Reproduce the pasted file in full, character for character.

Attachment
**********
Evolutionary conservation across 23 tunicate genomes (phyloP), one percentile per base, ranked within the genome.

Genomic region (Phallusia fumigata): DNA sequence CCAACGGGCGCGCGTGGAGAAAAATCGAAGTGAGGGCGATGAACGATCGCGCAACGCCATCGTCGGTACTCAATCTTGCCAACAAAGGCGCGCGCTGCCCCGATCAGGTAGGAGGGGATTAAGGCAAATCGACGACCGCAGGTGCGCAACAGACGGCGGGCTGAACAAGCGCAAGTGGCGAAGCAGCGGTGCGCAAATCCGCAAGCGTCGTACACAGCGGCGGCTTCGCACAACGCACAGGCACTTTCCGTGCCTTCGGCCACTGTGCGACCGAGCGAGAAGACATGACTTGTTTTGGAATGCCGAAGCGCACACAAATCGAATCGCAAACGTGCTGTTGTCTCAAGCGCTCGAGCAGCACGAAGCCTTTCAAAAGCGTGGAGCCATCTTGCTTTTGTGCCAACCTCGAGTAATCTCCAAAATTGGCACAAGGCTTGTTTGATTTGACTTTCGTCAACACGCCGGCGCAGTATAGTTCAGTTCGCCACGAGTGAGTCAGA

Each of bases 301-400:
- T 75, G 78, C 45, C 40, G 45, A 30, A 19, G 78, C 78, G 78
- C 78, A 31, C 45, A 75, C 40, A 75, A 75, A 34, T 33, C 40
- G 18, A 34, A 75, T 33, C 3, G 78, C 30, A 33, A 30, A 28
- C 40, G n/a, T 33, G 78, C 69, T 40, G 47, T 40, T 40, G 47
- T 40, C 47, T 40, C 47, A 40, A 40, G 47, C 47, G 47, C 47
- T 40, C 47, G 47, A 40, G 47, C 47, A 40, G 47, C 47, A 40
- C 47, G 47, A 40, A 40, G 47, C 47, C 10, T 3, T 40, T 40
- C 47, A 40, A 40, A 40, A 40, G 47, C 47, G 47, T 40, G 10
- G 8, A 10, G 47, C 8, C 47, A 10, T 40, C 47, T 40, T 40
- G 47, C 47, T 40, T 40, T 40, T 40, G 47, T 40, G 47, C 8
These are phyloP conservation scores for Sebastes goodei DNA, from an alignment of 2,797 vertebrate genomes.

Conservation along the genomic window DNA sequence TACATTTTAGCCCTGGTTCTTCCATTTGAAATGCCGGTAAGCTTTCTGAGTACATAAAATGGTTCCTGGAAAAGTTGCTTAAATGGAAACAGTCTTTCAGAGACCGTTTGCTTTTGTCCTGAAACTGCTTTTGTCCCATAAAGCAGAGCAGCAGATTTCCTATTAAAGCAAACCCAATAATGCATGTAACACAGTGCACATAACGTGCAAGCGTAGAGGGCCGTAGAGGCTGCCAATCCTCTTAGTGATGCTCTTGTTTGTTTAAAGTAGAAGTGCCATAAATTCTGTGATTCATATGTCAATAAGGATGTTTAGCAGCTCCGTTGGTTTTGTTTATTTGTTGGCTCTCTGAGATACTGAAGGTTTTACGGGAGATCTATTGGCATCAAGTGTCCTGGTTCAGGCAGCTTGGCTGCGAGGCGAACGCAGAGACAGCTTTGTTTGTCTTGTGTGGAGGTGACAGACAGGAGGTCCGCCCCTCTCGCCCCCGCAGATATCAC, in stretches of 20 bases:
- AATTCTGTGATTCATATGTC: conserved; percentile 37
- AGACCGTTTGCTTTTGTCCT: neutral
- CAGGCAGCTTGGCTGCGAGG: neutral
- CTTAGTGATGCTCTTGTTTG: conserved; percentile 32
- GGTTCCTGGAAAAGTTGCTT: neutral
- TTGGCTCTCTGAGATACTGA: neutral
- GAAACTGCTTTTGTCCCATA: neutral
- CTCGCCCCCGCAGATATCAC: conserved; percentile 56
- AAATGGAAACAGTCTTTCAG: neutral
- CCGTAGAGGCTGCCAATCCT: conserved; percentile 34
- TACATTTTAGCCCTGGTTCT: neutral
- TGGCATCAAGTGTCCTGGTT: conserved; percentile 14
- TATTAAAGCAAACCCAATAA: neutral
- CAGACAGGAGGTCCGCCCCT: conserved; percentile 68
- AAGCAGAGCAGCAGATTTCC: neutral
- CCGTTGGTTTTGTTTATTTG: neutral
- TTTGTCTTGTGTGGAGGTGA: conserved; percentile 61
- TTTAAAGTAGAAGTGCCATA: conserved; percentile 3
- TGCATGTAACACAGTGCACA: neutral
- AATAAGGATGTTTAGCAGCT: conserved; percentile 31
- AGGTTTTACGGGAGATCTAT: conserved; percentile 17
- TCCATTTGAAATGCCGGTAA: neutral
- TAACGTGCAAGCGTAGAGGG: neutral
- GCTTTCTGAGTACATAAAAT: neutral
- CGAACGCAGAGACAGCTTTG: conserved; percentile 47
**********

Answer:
Evolutionary conservation across 23 tunicate genomes (phyloP), one percentile per base, ranked within the genome.

Genomic region (Phallusia fumigata): DNA sequence CCAACGGGCGCGCGTGGAGAAAAATCGAAGTGAGGGCGATGAACGATCGCGCAACGCCATCGTCGGTACTCAATCTTGCCAACAAAGGCGCGCGCTGCCCCGATCAGGTAGGAGGGGATTAAGGCAAATCGACGACCGCAGGTGCGCAACAGACGGCGGGCTGAACAAGCGCAAGTGGCGAAGCAGCGGTGCGCAAATCCGCAAGCGTCGTACACAGCGGCGGCTTCGCACAACGCACAGGCACTTTCCGTGCCTTCGGCCACTGTGCGACCGAGCGAGAAGACATGACTTGTTTTGGAATGCCGAAGCGCACACAAATCGAATCGCAAACGTGCTGTTGTCTCAAGCGCTCGAGCAGCACGAAGCCTTTCAAAAGCGTGGAGCCATCTTGCTTTTGTGCCAACCTCGAGTAATCTCCAAAATTGGCACAAGGCTTGTTTGATTTGACTTTCGTCAACACGCCGGCGCAGTATAGTTCAGTTCGCCACGAGTGAGTCAGA

Each of bases 301-400:
- T 75, G 78, C 45, C 40, G 45, A 30, A 19, G 78, C 78, G 78
- C 78, A 31, C 45, A 75, C 40, A 75, A 75, A 34, T 33, C 40
- G 18, A 34, A 75, T 33, C 3, G 78, C 30, A 33, A 30, A 28
- C 40, G n/a, T 33, G 78, C 69, T 40, G 47, T 40, T 40, G 47
- T 40, C 47, T 40, C 47, A 40, A 40, G 47, C 47, G 47, C 47
- T 40, C 47, G 47, A 40, G 47, C 47, A 40, G 47, C 47, A 40
- C 47, G 47, A 40, A 40, G 47, C 47, C 10, T 3, T 40, T 40
- C 47, A 40, A 40, A 40, A 40, G 47, C 47, G 47, T 40, G 10
- G 8, A 10, G 47, C 8, C 47, A 10, T 40, C 47, T 40, T 40
- G 47, C 47, T 40, T 40, T 40, T 40, G 47, T 40, G 47, C 8
These are phyloP conservation scores for Sebastes goodei DNA, from an alignment of 2,797 vertebrate genomes.

Conservation along the genomic window DNA sequence TACATTTTAGCCCTGGTTCTTCCATTTGAAATGCCGGTAAGCTTTCTGAGTACATAAAATGGTTCCTGGAAAAGTTGCTTAAATGGAAACAGTCTTTCAGAGACCGTTTGCTTTTGTCCTGAAACTGCTTTTGTCCCATAAAGCAGAGCAGCAGATTTCCTATTAAAGCAAACCCAATAATGCATGTAACACAGTGCACATAACGTGCAAGCGTAGAGGGCCGTAGAGGCTGCCAATCCTCTTAGTGATGCTCTTGTTTGTTTAAAGTAGAAGTGCCATAAATTCTGTGATTCATATGTCAATAAGGATGTTTAGCAGCTCCGTTGGTTTTGTTTATTTGTTGGCTCTCTGAGATACTGAAGGTTTTACGGGAGATCTATTGGCATCAAGTGTCCTGGTTCAGGCAGCTTGGCTGCGAGGCGAACGCAGAGACAGCTTTGTTTGTCTTGTGTGGAGGTGACAGACAGGAGGTCCGCCCCTCTCGCCCCCGCAGATATCAC, in stretches of 20 bases:
- AATTCTGTGATTCATATGTC: conserved; percentile 37
- AGACCGTTTGCTTTTGTCCT: neutral
- CAGGCAGCTTGGCTGCGAGG: neutral
- CTTAGTGATGCTCTTGTTTG: conserved; percentile 32
- GGTTCCTGGAAAAGTTGCTT: neutral
- TTGGCTCTCTGAGATACTGA: neutral
- GAAACTGCTTTTGTCCCATA: neutral
- CTCGCCCCCGCAGATATCAC: conserved; percentile 56
- AAATGGAAACAGTCTTTCAG: neutral
- CCGTAGAGGCTGCCAATCCT: conserved; percentile 34
- TACATTTTAGCCCTGGTTCT: neutral
- TGGCATCAAGTGTCCTGGTT: conserved; percentile 14
- TATTAAAGCAAACCCAATAA: neutral
- CAGACAGGAGGTCCGCCCCT: conserved; percentile 68
- AAGCAGAGCAGCAGATTTCC: neutral
- CCGTTGGTTTTGTTTATTTG: neutral
- TTTGTCTTGTGTGGAGGTGA: conserved; percentile 61
- TTTAAAGTAGAAGTGCCATA: conserved; percentile 3
- TGCATGTAACACAGTGCACA: neutral
- AATAAGGATGTTTAGCAGCT: conserved; percentile 31
- AGGTTTTACGGGAGATCTAT: conserved; percentile 17
- TCCATTTGAAATGCCGGTAA: neutral
- TAACGTGCAAGCGTAGAGGG: neutral
- GCTTTCTGAGTACATAAAAT: neutral
- CGAACGCAGAGACAGCTTTG: conserved; percentile 47